As part of the Ebury Book Club which has begun on DoggySnaps, I was sent a copy each of some of the books that will be offered to our members to review. Here's what I think...
A Dog Year is a book aimed to appeal to anyone who's ever had an intractable pet. Despite the fact that I grew up with cats the marked difference between Jon Katz's docile, well-mannered and lovable Labrador Retrievers and the new, unexpected arrival into the family - troubled two-year-old Border Collie Devon - certainly struck a chord with me as I try to integrate a defensive, semi-feral kitten into my household after ludicrously straightforward experiences with two of the gentlest cats that ever lived.
Katz's autobiography is part-comedy, part-drama, with a hint of pet care manual thrown in. Although Devon is clearly an exceptional case, he bears many of the typical hallmarks of his breed: fierce intelligence, strong attachment to his pack leader, boundless energy and a physical need to be gainfully occupied every waking minute. That this is, in Devon's case, mixed with a severe lack of confidence and chronic separation anxiety is the crux of this alternately heartwarming and heartbreaking book.
I do feel I need to add a warning here, however. While Jon Katz is merely reporting on his own experiences and talks about all he has to learn about training, it is important to remind potential dog - and Border Collie -owners that his methods are not to be followed blindly without research. It's important to see this as a learning curve for both Devon and Katz; not only because I work for Dogs Trust but because I simply don't believe in punishment-based training, I would focus on positive reinforcement from the outset. Katz came to it late, having achieved some success with aversive methods that ultimately didn't really solve the underlying problems but made Devon easier to communicate with. The dominant behaviour strategy is a hot potato in dog training circles, and I'll be interested to see what comes out of the discussion on DoggySnaps (come join us!).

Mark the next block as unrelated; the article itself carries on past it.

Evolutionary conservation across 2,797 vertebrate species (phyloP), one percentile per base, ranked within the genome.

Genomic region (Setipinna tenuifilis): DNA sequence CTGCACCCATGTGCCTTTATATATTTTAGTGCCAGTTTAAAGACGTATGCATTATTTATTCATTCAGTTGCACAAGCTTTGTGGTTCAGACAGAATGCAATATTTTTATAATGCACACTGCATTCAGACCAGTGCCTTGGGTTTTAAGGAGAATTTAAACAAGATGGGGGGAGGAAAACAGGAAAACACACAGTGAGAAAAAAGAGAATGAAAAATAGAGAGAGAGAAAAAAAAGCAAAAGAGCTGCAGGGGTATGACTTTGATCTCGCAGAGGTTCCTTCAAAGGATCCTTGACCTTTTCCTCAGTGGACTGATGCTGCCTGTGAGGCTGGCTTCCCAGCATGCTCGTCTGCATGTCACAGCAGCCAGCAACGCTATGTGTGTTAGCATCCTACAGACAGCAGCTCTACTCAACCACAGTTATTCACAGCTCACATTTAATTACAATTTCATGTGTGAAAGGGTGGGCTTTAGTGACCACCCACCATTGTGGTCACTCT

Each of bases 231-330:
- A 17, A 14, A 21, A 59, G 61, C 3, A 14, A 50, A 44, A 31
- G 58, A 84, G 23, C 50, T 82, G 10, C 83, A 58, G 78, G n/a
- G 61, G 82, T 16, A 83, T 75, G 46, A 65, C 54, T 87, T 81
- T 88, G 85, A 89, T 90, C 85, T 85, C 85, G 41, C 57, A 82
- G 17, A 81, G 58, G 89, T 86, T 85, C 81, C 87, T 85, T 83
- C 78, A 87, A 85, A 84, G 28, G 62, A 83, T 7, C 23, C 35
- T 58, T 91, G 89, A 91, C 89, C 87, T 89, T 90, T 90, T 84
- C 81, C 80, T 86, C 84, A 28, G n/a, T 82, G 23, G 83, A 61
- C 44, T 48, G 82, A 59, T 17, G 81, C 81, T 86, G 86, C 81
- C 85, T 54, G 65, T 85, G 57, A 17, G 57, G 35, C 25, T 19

In particular, what makes A Dog Year stand out from similar books of its type is the writing style. Katz's prose is journalistic, swapping tenses and focus to string together a series of vignettes with the different dogs in his life at the centre. It reads far more like a novelised diary than a literary autobiography; in fact, it reads almost like a blog stitched into a book. Perhaps it's for that reason that it's a quick read; before you know it, you're almost finished.
Katz is particularly adept at pulling the emotional heartstrings, and it's clear he deeply loves every dog that's passed through his home. Do I agree with his methods and some of his choices? No. But I cannot fault his writing or his honesty when he owns up to the mistakes he's made, and I find it important to read things that challenge my opinion and open my mind to other possibilities - even if I find out in the end that my mind hasn't been changed. As far as I can tell, Katz is not trying to revolutionise training, however; he's just telling a story.